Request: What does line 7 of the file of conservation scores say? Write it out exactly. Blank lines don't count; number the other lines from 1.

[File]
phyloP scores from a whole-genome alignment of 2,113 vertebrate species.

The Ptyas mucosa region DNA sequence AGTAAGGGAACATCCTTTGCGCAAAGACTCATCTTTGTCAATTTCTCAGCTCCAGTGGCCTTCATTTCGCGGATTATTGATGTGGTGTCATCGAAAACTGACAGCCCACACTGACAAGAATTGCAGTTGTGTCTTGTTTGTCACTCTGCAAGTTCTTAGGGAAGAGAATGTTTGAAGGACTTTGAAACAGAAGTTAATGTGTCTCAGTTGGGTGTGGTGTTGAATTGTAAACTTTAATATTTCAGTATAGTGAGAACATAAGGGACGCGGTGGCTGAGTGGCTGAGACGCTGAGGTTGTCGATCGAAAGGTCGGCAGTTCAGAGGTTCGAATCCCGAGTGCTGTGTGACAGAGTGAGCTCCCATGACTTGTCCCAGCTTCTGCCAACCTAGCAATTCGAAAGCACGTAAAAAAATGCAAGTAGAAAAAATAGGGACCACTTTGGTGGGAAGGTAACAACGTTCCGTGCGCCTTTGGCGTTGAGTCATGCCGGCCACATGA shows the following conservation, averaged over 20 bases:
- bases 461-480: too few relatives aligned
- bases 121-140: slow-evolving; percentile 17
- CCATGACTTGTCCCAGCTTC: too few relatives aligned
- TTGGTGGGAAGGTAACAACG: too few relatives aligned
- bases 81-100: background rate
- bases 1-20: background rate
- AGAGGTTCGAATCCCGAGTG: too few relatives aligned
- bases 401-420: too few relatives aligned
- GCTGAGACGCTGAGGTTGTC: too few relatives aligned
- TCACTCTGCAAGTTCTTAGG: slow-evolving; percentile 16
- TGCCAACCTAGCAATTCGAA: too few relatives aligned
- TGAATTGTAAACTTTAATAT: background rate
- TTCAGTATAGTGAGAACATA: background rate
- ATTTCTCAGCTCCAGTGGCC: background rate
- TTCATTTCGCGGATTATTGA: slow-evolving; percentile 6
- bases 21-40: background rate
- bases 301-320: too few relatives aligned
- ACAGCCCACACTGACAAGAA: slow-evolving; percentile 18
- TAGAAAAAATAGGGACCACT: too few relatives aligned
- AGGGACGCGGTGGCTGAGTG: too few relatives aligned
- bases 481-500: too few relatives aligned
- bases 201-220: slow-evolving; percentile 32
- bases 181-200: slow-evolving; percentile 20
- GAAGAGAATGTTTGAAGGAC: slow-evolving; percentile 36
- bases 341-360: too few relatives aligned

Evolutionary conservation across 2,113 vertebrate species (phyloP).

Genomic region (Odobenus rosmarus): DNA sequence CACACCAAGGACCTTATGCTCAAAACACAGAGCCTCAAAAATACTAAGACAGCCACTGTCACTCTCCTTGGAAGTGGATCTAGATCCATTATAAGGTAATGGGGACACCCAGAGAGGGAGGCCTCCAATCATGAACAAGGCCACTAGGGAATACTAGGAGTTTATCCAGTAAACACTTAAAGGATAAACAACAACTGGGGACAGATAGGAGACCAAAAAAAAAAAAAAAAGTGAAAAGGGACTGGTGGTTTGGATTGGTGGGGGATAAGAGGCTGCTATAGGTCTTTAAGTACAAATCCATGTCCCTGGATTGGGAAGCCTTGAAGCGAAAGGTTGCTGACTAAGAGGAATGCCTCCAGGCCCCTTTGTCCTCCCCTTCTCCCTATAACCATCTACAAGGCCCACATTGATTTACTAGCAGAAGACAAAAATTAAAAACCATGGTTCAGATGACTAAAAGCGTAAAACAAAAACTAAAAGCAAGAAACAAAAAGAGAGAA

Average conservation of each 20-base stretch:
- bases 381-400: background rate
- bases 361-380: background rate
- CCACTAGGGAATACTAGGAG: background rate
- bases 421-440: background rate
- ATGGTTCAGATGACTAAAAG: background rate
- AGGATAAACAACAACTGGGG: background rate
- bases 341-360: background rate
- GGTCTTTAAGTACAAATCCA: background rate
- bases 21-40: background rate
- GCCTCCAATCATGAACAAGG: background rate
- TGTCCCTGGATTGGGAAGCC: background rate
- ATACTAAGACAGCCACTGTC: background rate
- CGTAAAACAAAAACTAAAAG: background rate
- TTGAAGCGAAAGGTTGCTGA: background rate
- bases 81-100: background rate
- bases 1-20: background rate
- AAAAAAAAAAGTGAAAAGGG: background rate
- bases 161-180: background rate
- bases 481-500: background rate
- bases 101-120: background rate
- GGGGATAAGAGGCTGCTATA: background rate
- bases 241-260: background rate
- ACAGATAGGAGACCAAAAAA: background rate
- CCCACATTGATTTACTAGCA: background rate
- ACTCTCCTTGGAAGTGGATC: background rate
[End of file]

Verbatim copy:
- bases 81-100: background rate